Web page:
Andrea Green – Olympic Sitting Volleyball
When a back injury forced Andrea Green to give up playing her beloved volleyball and take three months off work, the Littleover woman hit a low.
But a chance meeting with GB officials of sitting volleyball – the Paralympic equivalent to standing volleyball – have set Green on the road to next year’s Games in London.
Although the inclusion of sitting volleyball on the Paralympic programme has yet to be rubber-stamped, with substantial funding and a Channel 4 documentary about the GB sitting volleyball squad to be aired in September, getting the thumbs-up for London 2012 seems merely a formality.
“The women’s programme was developed specifically for London 2012 but still has to prove credibility to be offered the host nation place in the Paralympic competition,” explained Green.
“We are making great progress, though, and are currently in training for the Continental Cup, which will take place in the Ukraine in September, and the European Championships in Holland the following month.”
Green first became interested in volleyball at Littleover Community School, where her teacher, Mrs Foxon, saw that she had a talent for the sport and encouraged her.
“I was 15 years old and it helped that Mrs Foxon was also interested in volleyball,” said Green.
“She encouraged me to join social side Derby Women, who played at the Shaftsbury Centre, and I eventually went on to represent England students, West Yorkshire and Bradford University while studying physiotherapy in Sheffield.”
Green continued to lead an active life but believes that a combination of travelling to Sheffield every day while training to be a physiotherapist and a reduced amount of exercise gradually resulted in her injury.
“I had originally worked as a fitness instructor for the likes of Derby City Council, Derby Students Union, Lady in Leisure and Breadsall Priory before going to uni, so I was quite active” she said.
“After University, I began going to the gym more often and increased my activity levels once more and believe that this didn’t help my back.
“I then got a job working as a physio at Derby Hospitals and it was only a few weeks into this that I began feeling some pain.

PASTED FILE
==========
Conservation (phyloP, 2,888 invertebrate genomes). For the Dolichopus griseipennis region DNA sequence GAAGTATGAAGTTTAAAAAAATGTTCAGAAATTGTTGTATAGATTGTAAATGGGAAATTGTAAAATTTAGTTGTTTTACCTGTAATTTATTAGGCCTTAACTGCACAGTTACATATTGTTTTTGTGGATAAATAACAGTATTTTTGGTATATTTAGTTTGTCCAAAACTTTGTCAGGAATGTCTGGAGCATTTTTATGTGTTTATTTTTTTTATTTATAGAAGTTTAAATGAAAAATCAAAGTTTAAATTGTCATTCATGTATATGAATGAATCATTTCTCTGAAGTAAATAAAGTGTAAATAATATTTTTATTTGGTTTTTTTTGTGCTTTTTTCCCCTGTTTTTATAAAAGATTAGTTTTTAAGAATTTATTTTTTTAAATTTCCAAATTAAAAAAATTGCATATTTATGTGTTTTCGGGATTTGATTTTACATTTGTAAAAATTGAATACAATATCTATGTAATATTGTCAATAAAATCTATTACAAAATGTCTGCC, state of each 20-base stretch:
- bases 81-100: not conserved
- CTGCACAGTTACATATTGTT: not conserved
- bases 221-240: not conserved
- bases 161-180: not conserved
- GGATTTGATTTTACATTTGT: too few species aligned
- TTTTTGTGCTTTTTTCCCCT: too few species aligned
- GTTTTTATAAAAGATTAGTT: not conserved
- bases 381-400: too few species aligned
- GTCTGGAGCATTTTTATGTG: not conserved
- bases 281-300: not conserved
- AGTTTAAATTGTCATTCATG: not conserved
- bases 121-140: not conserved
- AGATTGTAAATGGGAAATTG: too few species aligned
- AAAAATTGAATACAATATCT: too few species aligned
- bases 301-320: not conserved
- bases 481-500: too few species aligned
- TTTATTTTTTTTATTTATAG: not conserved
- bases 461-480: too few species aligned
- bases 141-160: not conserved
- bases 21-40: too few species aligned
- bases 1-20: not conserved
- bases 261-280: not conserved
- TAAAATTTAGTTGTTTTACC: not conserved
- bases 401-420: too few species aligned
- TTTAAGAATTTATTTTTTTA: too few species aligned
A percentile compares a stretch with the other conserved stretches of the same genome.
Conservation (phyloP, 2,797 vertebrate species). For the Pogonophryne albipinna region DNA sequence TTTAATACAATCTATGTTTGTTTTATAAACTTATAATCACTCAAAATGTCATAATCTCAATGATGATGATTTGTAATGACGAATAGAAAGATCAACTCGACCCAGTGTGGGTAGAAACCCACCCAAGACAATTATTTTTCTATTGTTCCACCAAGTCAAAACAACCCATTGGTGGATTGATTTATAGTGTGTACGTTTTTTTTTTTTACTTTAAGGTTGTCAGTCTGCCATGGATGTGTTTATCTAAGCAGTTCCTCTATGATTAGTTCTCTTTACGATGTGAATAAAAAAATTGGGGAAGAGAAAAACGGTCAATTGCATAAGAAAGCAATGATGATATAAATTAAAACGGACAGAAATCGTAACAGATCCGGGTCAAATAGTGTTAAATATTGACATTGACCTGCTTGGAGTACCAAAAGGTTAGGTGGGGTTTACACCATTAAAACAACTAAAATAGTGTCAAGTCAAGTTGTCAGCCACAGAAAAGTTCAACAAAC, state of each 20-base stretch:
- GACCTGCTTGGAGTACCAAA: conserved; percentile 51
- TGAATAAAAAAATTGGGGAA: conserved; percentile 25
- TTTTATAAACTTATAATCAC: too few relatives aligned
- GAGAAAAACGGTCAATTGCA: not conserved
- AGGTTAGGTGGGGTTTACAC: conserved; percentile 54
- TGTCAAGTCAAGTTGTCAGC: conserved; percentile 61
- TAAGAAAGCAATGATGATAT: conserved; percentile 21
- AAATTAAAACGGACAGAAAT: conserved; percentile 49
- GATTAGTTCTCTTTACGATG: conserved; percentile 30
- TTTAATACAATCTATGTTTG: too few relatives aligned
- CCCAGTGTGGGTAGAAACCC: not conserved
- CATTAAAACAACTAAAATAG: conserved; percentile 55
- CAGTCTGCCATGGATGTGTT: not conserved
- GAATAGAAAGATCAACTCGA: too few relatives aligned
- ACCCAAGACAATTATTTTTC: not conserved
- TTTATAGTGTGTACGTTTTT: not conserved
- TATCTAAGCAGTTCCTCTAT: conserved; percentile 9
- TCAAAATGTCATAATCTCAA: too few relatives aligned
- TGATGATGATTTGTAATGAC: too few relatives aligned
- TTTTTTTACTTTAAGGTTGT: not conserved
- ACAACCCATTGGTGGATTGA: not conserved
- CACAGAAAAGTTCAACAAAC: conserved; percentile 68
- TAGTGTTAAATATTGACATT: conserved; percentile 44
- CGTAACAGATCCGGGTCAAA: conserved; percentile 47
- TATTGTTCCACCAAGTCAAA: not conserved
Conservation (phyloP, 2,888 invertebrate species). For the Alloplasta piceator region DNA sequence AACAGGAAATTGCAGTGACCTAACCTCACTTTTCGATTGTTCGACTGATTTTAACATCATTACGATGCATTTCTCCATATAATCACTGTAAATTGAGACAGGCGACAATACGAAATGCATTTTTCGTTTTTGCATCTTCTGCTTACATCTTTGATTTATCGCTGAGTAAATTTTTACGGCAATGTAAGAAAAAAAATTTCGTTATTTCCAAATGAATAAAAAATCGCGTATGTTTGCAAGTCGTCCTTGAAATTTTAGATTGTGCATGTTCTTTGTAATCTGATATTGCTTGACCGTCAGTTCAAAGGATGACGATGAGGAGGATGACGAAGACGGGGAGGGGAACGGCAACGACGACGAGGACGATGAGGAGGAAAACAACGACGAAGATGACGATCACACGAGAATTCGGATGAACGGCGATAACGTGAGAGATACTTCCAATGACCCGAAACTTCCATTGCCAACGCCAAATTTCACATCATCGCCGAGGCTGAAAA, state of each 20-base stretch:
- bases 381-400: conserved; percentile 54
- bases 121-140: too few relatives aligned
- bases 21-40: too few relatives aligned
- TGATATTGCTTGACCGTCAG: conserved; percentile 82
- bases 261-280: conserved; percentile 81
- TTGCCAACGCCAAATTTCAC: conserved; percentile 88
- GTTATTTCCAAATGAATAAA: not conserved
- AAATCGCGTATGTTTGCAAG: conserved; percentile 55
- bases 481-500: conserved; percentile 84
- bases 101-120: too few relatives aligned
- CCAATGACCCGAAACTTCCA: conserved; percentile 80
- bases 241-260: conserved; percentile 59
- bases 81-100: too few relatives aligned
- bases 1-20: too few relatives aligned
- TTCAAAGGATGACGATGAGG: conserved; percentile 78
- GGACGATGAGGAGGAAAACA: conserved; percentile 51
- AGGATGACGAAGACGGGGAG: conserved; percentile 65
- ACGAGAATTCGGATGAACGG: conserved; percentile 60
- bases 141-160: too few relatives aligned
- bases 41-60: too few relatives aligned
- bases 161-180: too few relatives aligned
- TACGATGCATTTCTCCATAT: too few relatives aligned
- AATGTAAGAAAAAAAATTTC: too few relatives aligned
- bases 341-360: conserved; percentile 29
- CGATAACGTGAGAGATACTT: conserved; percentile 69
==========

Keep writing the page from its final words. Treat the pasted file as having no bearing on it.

“I shrugged it off and continued to work through the pain.
“I was reluctant to go off sick as I had just started working and therefore continued to work in pain, discomfort and denial for a couple of months before my manager intervened and sent me home one day.
“I was off work for three months and it was revealed that I had disc herniation, resulting in nerve damage, that eventually led to a dropped foot.
“I could barely walk and had to teach myself how to do that all over again.
“I put weight on and lost a lot of my confidence. It was a really tough time.
“Eventually I felt well enough to return to work and got a new senior post in the community working part-time with adults with learning disabilities and set up my own business.
“I heard about a sitting volleyball awareness day in Loughborough and thought it would be fantastic to introduce to my client.
“Until that point, I’d never considered myself disabled.
“I became hooked and was invited to attend the GB programme training weekends.
“I’ve never looked back since.
“I was put through the six-month talent transition programme by the BPA at Bath University and found myself actually enjoying sitting volleyball more than standing volleyball; it’s a lot faster and your reactions need to be quicker.
“Because I’m only a minimally disabled athlete, it took a while to get used to shuffling around on my bottom when your natural instinct is to walk.”
Green’s life has been a rollercoaster since then.
Earlier this year, she was named the GB Women’s Sitting Volleyball Athlete of the year and has been appointed vice-captain of the side.
But still, she doesn’t consider herself extraordinary and prefers to talk about the amazing stories of some of her GB team-mates including Martine Wright, who lost both legs in the London 7/7 bombings in 2005.
“There really are some amazing people in the GB side and it’s an honour to work alongside them,” added Green, who can regularly be seen in the gym at Virgin Active or Derby College, Mackworth, when she’s not playing for the East Midlands Sitting Volleyball team in Loughborough.
“It is a brilliant sport and has brought pleasure to so many people.
“Although it would be fantastic to win a medal at next year’s Games, I think it’s more important to raise the profile of the sport because the majority is self-funded.
“Sitting Volleyball is played in several countries around the world with over 40 men’s teams and 20-plus women’s teams and it will be the result of a lot of hard work if we make it to the 2012 Olympics.”